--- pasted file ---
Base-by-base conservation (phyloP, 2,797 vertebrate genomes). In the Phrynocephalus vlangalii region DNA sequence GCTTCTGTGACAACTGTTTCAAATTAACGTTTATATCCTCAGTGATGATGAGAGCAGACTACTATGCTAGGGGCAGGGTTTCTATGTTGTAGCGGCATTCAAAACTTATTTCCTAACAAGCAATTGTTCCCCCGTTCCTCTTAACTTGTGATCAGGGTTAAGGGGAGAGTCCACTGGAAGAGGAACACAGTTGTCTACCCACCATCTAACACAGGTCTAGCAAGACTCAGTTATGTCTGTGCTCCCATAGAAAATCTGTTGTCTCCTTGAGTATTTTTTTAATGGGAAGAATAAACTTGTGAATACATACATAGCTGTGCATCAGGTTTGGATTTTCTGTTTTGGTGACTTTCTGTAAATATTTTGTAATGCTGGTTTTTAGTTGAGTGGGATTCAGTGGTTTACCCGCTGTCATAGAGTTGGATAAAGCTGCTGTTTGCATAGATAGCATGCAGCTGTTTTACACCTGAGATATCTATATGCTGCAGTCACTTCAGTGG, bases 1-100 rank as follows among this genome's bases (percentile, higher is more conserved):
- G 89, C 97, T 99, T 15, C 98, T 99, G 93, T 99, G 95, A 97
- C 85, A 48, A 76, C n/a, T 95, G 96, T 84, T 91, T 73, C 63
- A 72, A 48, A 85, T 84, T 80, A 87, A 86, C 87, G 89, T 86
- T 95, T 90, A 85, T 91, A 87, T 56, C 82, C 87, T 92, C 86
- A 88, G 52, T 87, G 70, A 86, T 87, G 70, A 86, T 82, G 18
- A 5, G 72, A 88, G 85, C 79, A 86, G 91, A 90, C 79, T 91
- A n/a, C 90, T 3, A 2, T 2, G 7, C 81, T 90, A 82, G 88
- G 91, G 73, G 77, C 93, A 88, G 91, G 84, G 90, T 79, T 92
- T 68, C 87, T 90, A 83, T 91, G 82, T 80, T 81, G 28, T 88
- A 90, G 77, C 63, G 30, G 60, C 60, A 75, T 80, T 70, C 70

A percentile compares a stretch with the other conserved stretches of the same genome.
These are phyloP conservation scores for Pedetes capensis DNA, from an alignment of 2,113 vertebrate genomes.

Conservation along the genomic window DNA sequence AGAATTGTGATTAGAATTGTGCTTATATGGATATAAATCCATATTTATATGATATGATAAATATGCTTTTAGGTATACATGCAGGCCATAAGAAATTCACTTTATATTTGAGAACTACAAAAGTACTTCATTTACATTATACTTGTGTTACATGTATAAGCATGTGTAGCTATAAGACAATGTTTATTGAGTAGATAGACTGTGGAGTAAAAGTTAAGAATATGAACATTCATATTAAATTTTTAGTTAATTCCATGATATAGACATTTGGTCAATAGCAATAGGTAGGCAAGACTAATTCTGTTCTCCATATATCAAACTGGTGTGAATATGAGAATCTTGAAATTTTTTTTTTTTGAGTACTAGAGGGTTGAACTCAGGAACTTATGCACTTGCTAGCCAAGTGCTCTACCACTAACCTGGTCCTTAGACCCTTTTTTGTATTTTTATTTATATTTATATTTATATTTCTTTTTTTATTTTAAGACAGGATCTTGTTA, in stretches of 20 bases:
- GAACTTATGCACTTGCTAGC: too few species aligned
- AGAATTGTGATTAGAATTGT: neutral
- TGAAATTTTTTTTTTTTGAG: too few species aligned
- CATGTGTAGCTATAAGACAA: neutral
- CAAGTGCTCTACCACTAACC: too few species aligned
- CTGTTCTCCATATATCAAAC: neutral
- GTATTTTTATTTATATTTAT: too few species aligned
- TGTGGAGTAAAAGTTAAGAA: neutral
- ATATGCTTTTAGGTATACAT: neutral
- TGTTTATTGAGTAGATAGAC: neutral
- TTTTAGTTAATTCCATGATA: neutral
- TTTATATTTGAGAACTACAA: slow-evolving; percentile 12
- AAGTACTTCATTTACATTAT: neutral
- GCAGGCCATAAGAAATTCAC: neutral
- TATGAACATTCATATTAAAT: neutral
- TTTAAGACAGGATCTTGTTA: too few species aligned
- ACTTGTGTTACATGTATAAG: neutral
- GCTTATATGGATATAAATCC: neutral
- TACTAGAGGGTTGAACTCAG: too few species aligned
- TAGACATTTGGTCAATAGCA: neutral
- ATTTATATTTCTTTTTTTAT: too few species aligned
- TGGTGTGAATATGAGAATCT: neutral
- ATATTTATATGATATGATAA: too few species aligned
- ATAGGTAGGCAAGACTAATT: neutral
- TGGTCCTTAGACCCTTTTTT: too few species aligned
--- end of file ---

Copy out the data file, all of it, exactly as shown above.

Base-by-base conservation (phyloP, 2,797 vertebrate genomes). In the Phrynocephalus vlangalii region DNA sequence GCTTCTGTGACAACTGTTTCAAATTAACGTTTATATCCTCAGTGATGATGAGAGCAGACTACTATGCTAGGGGCAGGGTTTCTATGTTGTAGCGGCATTCAAAACTTATTTCCTAACAAGCAATTGTTCCCCCGTTCCTCTTAACTTGTGATCAGGGTTAAGGGGAGAGTCCACTGGAAGAGGAACACAGTTGTCTACCCACCATCTAACACAGGTCTAGCAAGACTCAGTTATGTCTGTGCTCCCATAGAAAATCTGTTGTCTCCTTGAGTATTTTTTTAATGGGAAGAATAAACTTGTGAATACATACATAGCTGTGCATCAGGTTTGGATTTTCTGTTTTGGTGACTTTCTGTAAATATTTTGTAATGCTGGTTTTTAGTTGAGTGGGATTCAGTGGTTTACCCGCTGTCATAGAGTTGGATAAAGCTGCTGTTTGCATAGATAGCATGCAGCTGTTTTACACCTGAGATATCTATATGCTGCAGTCACTTCAGTGG, bases 1-100 rank as follows among this genome's bases (percentile, higher is more conserved):
- G 89, C 97, T 99, T 15, C 98, T 99, G 93, T 99, G 95, A 97
- C 85, A 48, A 76, C n/a, T 95, G 96, T 84, T 91, T 73, C 63
- A 72, A 48, A 85, T 84, T 80, A 87, A 86, C 87, G 89, T 86
- T 95, T 90, A 85, T 91, A 87, T 56, C 82, C 87, T 92, C 86
- A 88, G 52, T 87, G 70, A 86, T 87, G 70, A 86, T 82, G 18
- A 5, G 72, A 88, G 85, C 79, A 86, G 91, A 90, C 79, T 91
- A n/a, C 90, T 3, A 2, T 2, G 7, C 81, T 90, A 82, G 88
- G 91, G 73, G 77, C 93, A 88, G 91, G 84, G 90, T 79, T 92
- T 68, C 87, T 90, A 83, T 91, G 82, T 80, T 81, G 28, T 88
- A 90, G 77, C 63, G 30, G 60, C 60, A 75, T 80, T 70, C 70

A percentile compares a stretch with the other conserved stretches of the same genome.
These are phyloP conservation scores for Pedetes capensis DNA, from an alignment of 2,113 vertebrate genomes.

Conservation along the genomic window DNA sequence AGAATTGTGATTAGAATTGTGCTTATATGGATATAAATCCATATTTATATGATATGATAAATATGCTTTTAGGTATACATGCAGGCCATAAGAAATTCACTTTATATTTGAGAACTACAAAAGTACTTCATTTACATTATACTTGTGTTACATGTATAAGCATGTGTAGCTATAAGACAATGTTTATTGAGTAGATAGACTGTGGAGTAAAAGTTAAGAATATGAACATTCATATTAAATTTTTAGTTAATTCCATGATATAGACATTTGGTCAATAGCAATAGGTAGGCAAGACTAATTCTGTTCTCCATATATCAAACTGGTGTGAATATGAGAATCTTGAAATTTTTTTTTTTTGAGTACTAGAGGGTTGAACTCAGGAACTTATGCACTTGCTAGCCAAGTGCTCTACCACTAACCTGGTCCTTAGACCCTTTTTTGTATTTTTATTTATATTTATATTTATATTTCTTTTTTTATTTTAAGACAGGATCTTGTTA, in stretches of 20 bases:
- GAACTTATGCACTTGCTAGC: too few species aligned
- AGAATTGTGATTAGAATTGT: neutral
- TGAAATTTTTTTTTTTTGAG: too few species aligned
- CATGTGTAGCTATAAGACAA: neutral
- CAAGTGCTCTACCACTAACC: too few species aligned
- CTGTTCTCCATATATCAAAC: neutral
- GTATTTTTATTTATATTTAT: too few species aligned
- TGTGGAGTAAAAGTTAAGAA: neutral
- ATATGCTTTTAGGTATACAT: neutral
- TGTTTATTGAGTAGATAGAC: neutral
- TTTTAGTTAATTCCATGATA: neutral
- TTTATATTTGAGAACTACAA: slow-evolving; percentile 12
- AAGTACTTCATTTACATTAT: neutral
- GCAGGCCATAAGAAATTCAC: neutral
- TATGAACATTCATATTAAAT: neutral
- TTTAAGACAGGATCTTGTTA: too few species aligned
- ACTTGTGTTACATGTATAAG: neutral
- GCTTATATGGATATAAATCC: neutral
- TACTAGAGGGTTGAACTCAG: too few species aligned
- TAGACATTTGGTCAATAGCA: neutral
- ATTTATATTTCTTTTTTTAT: too few species aligned
- TGGTGTGAATATGAGAATCT: neutral
- ATATTTATATGATATGATAA: too few species aligned
- ATAGGTAGGCAAGACTAATT: neutral
- TGGTCCTTAGACCCTTTTTT: too few species aligned